First came smoke-free bars. Next trans-fat donuts got sent packing. New York City's public health agenda has been making headlines and pushing boundaries. In a city where dangerous roadways are a leading cause of death and disability, could a prescription for healthier streets be the next frontier?
For generations, shovel loads of dirt, not spoonfuls of sugar, have made the medicine go down in the five boroughs. The Croton Aqueduct and the city's sewer system get the credit for conquering the cholera epidemics that once ravaged the city. Tighter building and fire codes for new construction did away with the hazardous, disease-ridden tenements where tuberculosis ravaged thousands.
This is a city where public health officials have actively shaped the landscape since those first bold steps in the Nineteenth Century. Today, health agencies and community coalitions are turning their attention to the city's streets as both the cause and the cure for the great epidemics of the 21st century.
Goodbye, Jane Fonda. Hello, Jane Jacobs.
It is common knowledge that regular physical activity can help prevent the big killers of our age--heart disease, diabetes and obesity--but fewer and fewer people are getting the exercise they need. Less than 42% of New Yorkers meet the recommended amount of weekly physical activity. Between 1960 and 2008, the prevalence of obesity in adults swelled from 13% to more than 30%, with the rate climbing dramatically in recent years. Today's youth may turn out to be the first generation in modern history to live shorter lives than their parents.
Well-intentioned public education campaigns and the proliferation of glamorous facilities like Equinox and David Barton have had no effect on this trend. The Institute of Medicine makes the sad admission:
"It is unreasonable to expect that people will change their behavior easily when so many forces in the social, cultural, and physical environment conspire against such change."
For this reason, health professionals are now looking for ways to build physical activity into the routines of our day-to-day lives. They are trying to improve neighborhood streets to make them more pleasant, safe and convenient to walk, and scrutinizing the routes that connect residential areas to daily necessities like transit, shops and schools, as well as to parks and recreational destinations.
This all may sound like the sort of prescription more relevant to unwalkable locales like the exurbs of Atlanta or Phoenix. After all, New York City is high-density and mixed-use, with a street grid that should promote walking. Yet closer scrutiny shows how decades of car-centric planning have eroded the city's walkability. A single roadway like Atlantic Avenue, with its numerous lanes, dangerous intersections, noise and pollution, discourages walking in the dozens of neighborhoods that straddle it. Speeding on residential streets cuts off thousands of children from their historic play space. Seniors are deterred by uneven pavement, lack of curb-cuts, unyielding cars and traffic lights timed only for the fleet of foot. And when an essential corridor like Queens Boulevard is hazardous to cyclists, thousands of would-be bike commuters never get on two wheels.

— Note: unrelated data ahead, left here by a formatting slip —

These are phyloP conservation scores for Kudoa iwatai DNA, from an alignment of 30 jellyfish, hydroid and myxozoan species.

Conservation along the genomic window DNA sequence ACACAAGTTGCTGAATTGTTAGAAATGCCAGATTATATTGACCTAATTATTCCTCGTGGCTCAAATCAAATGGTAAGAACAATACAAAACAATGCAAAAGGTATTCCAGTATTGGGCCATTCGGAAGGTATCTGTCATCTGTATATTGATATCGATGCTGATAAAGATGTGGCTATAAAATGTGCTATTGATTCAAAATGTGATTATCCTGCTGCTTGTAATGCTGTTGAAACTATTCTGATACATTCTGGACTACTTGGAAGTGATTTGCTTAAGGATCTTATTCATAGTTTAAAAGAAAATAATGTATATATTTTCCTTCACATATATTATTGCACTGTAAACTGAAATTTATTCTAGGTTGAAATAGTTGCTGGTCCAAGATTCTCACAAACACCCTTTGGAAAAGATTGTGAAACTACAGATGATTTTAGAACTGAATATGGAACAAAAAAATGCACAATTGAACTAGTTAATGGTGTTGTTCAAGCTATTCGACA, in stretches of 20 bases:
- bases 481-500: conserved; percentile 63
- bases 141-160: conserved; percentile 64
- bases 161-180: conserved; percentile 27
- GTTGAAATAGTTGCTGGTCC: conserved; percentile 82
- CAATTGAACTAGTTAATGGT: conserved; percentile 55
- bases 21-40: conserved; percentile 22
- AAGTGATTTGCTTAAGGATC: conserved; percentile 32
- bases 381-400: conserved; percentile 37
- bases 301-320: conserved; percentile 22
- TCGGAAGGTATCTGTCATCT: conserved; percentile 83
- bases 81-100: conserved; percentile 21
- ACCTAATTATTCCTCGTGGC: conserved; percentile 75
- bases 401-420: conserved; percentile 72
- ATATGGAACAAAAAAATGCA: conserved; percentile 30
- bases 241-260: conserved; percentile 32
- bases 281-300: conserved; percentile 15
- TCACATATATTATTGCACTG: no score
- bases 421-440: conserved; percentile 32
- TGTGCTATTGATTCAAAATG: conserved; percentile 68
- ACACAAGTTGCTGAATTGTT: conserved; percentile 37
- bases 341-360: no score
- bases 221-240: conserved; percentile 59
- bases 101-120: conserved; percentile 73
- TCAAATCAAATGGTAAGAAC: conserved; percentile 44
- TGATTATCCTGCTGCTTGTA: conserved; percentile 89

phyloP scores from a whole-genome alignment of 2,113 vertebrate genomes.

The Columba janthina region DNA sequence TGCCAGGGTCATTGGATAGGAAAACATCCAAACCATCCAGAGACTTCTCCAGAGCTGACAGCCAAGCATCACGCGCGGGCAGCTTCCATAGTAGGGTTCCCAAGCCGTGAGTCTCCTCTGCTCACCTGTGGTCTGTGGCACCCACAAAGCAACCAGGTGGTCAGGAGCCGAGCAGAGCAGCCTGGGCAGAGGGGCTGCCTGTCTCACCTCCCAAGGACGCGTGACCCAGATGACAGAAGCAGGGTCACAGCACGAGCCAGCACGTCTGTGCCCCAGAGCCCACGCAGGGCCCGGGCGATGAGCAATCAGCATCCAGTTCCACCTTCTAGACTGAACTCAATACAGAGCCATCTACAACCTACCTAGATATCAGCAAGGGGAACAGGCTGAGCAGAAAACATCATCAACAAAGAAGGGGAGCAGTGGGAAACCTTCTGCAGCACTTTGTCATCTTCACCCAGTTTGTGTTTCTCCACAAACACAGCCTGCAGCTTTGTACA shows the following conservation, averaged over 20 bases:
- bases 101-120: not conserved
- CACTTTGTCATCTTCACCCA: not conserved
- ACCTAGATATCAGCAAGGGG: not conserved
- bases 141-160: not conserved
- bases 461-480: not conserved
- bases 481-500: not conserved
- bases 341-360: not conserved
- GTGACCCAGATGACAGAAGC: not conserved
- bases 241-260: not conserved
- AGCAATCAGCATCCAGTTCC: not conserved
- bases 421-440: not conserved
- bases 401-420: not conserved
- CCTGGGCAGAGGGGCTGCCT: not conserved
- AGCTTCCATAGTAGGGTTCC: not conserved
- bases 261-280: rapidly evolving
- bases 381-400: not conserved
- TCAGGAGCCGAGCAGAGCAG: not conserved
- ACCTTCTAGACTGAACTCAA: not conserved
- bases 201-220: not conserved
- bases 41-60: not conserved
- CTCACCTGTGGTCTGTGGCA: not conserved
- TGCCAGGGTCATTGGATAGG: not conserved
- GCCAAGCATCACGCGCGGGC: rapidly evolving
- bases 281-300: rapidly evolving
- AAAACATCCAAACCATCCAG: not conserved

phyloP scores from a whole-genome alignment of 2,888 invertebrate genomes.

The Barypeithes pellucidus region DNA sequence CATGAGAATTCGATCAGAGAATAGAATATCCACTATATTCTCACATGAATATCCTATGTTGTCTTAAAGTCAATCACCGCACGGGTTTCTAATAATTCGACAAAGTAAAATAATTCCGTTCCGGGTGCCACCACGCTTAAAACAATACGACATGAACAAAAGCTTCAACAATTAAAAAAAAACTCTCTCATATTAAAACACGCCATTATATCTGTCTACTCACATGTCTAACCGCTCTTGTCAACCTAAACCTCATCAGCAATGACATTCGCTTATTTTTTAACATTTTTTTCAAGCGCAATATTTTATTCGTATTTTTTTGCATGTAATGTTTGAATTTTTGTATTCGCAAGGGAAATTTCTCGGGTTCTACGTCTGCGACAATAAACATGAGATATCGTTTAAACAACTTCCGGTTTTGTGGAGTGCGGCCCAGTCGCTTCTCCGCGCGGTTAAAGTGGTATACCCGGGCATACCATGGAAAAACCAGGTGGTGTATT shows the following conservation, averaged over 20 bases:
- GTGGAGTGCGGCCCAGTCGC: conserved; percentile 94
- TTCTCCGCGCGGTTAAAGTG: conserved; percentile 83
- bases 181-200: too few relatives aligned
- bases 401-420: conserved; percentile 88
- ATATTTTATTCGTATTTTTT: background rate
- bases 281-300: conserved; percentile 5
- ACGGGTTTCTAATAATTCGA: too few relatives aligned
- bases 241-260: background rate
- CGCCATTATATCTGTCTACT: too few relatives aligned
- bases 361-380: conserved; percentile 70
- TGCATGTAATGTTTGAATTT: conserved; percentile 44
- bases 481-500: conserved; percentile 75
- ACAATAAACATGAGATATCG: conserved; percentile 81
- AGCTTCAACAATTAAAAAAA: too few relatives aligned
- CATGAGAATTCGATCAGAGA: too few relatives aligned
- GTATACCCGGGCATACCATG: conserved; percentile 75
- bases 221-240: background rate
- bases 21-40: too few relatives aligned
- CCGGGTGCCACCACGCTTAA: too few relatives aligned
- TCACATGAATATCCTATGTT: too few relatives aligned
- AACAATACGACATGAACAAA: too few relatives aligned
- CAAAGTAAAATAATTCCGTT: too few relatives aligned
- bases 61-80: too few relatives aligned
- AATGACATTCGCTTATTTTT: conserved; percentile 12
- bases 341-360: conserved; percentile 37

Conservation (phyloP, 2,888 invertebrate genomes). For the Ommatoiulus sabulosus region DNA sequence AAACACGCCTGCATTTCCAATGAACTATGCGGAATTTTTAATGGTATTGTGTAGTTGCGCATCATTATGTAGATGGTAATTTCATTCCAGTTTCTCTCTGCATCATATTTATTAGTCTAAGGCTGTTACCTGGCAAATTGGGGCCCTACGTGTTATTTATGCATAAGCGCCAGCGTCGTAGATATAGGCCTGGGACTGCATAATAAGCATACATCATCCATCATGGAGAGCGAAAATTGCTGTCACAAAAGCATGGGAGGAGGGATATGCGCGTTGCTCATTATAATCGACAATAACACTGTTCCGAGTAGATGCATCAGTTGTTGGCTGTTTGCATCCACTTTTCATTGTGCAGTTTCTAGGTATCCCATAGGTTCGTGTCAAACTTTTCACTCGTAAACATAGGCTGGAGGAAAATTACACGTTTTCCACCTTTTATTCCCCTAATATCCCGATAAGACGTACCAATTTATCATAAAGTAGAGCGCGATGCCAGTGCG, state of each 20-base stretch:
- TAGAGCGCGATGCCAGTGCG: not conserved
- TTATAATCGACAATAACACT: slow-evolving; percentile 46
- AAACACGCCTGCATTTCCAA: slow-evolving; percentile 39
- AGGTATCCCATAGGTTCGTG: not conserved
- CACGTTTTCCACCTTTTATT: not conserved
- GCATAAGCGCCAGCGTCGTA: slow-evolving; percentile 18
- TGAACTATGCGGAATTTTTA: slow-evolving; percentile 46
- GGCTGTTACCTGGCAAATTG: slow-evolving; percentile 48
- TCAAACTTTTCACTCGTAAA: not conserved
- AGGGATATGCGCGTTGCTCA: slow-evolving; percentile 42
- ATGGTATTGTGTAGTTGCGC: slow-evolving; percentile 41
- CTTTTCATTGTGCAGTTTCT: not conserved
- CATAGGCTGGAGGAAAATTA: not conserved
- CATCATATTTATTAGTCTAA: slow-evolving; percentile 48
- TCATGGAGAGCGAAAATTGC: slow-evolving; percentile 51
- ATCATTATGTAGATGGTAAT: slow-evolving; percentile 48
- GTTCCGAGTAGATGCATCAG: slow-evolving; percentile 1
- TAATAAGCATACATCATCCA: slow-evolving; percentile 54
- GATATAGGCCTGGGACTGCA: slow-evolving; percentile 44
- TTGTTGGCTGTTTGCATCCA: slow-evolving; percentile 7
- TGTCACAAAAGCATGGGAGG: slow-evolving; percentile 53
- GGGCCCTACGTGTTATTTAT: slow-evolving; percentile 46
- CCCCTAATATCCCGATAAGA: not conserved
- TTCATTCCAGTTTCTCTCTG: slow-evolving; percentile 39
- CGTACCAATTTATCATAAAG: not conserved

The NYC Department of Health and Mental Hygiene has been gathering its own evidence: based on a survey of 10,000 New Yorkers, the agency found those who walk or bike to work are 13% more likely to report being in good health than inactive commuters, and 4% less likely to report mental distress.
In a recent interview with T.A. (see page 12), NYC's top doctor, Health Commissioner Tom Farley, makes his agency's interest in this agenda clear: "Getting people out of cars and into active modes of transit like walking and cycling has multiple health benefits: it is beneficial for physical activity, it is beneficial for injury prevention because it reduces the number of car crash injuries and deaths, it is also beneficial in reducing the amount of air pollution."
The Front Lines
Nowhere is the need to make streets walkable and bikeable more urgent than in neighborhoods like the South Bronx, Bedford-Stuyvesant and East Harlem. In those communities the dearth of accessible parks, combined with wide, dangerous streets and high traffic has led to some of the highest rates of asthma, diabetes and heart disease in the city. Children--who are canaries in the coal mine of traffic safety--are particularly affected by these conditions.
"The number one reason students don't ride [bikes] to school or adults to work is traffic safety," says Marina Ortiz, an East Harlem resident who founded the volunteer advocacy organization East Harlem Preservation in 2005. "In East Harlem there are two major north-south thoroughfares, First and Second Avenues. Even though there is a bike lane on First Avenue you have to stop every other block to deal with a double parked car or a truck making a delivery."
"Safety is the main issue," Ortiz continues. "Streets need to be redesigned to reduce motorized traffic. As the City regulates trans-fat and salt and access to healthy food, the City should also regulate what cars have access to."